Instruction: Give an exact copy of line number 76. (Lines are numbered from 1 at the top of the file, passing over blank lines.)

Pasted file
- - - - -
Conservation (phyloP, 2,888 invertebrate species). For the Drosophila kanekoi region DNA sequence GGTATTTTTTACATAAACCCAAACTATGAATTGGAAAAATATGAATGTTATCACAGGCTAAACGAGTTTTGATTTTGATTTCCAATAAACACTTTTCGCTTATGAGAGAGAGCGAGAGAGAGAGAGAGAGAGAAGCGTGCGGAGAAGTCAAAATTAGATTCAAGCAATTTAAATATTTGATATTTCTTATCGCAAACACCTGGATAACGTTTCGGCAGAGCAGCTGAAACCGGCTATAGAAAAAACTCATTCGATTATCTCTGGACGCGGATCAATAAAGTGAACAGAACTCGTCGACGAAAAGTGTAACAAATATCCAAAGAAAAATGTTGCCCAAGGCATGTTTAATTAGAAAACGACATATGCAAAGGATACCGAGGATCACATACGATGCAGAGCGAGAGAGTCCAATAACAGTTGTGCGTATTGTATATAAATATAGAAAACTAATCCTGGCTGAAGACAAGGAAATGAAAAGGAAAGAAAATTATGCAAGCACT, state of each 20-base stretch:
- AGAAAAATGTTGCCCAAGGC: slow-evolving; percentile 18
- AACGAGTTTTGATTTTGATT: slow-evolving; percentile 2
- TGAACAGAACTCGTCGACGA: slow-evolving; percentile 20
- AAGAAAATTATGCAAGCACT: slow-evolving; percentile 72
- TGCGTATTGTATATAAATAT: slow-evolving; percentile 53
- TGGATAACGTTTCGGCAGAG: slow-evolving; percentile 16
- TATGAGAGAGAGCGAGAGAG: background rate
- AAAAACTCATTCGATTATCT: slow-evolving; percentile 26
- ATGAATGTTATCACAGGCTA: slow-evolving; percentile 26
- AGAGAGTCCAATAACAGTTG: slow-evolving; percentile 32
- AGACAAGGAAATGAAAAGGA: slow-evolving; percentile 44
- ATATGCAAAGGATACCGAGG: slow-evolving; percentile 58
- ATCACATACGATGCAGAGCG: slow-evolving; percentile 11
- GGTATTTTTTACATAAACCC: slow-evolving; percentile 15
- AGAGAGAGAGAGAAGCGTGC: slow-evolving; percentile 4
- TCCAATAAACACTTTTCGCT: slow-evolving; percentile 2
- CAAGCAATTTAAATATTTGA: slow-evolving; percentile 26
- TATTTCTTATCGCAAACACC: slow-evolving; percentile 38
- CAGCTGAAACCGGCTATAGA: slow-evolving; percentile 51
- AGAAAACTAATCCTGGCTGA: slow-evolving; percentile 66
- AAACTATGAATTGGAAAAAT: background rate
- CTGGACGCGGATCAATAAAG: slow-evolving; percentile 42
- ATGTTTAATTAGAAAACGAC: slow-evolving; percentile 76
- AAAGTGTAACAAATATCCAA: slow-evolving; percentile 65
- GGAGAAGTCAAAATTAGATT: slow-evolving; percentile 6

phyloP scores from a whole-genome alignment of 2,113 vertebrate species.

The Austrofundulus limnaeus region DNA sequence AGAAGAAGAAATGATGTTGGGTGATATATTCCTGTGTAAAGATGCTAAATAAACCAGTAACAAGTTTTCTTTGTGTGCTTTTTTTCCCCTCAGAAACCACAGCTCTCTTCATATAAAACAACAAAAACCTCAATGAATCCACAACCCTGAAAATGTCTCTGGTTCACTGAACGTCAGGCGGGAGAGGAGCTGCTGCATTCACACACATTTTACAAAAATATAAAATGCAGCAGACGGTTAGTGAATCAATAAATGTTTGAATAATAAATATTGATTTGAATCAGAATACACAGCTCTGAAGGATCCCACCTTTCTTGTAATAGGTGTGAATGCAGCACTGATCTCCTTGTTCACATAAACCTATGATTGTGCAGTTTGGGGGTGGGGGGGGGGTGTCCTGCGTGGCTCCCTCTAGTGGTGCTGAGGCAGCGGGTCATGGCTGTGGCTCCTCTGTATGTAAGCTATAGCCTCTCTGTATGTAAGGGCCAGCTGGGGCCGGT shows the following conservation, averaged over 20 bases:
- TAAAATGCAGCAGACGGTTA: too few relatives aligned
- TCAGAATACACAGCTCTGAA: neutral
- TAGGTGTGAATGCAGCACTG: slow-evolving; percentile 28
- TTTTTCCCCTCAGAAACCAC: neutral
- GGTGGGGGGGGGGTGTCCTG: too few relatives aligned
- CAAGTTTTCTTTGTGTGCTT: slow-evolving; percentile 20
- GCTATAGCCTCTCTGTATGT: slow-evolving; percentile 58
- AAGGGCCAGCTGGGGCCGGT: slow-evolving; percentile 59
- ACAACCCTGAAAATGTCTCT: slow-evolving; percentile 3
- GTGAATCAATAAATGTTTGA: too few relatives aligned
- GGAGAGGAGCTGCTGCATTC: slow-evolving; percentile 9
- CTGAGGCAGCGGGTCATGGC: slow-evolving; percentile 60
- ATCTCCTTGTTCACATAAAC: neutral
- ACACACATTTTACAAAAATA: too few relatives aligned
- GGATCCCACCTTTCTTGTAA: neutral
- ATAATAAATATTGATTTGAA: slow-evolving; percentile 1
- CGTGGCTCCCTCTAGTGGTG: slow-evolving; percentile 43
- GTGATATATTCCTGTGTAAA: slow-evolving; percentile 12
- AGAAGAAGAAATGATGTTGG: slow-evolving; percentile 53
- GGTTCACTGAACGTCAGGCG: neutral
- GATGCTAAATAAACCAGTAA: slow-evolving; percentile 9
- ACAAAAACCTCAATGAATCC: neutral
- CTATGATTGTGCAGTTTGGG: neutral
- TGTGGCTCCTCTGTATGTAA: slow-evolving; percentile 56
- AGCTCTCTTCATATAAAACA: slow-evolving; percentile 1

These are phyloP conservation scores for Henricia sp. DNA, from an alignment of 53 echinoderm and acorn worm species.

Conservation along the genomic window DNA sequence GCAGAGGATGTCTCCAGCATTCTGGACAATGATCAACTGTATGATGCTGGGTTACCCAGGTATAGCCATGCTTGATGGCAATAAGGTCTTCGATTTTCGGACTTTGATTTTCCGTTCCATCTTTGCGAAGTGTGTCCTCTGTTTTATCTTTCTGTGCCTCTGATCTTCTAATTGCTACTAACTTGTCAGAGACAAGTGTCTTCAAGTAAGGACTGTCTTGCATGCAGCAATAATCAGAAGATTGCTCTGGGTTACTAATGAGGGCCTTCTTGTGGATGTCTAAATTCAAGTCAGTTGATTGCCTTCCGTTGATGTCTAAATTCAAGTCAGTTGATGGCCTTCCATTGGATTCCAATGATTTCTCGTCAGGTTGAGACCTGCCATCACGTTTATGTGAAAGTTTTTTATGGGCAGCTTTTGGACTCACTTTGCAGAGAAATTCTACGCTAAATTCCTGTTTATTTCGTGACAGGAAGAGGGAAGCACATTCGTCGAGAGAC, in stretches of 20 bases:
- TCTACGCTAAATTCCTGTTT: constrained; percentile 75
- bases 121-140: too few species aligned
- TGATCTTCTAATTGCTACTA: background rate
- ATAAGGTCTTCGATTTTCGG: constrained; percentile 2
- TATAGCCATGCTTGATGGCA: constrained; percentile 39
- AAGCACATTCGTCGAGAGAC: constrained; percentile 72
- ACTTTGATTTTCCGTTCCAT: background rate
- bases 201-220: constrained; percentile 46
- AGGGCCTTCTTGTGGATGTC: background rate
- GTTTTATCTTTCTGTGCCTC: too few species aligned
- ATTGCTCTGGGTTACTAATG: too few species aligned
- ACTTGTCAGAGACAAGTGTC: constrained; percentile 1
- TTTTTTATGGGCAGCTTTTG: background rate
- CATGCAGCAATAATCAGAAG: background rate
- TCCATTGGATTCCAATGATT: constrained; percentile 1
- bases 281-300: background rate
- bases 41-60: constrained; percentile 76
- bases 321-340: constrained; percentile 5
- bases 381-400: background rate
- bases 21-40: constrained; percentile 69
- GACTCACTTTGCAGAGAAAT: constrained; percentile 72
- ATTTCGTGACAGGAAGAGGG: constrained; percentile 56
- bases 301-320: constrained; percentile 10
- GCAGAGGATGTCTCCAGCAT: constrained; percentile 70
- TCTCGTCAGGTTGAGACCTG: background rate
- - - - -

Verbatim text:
- GACTCACTTTGCAGAGAAAT: constrained; percentile 72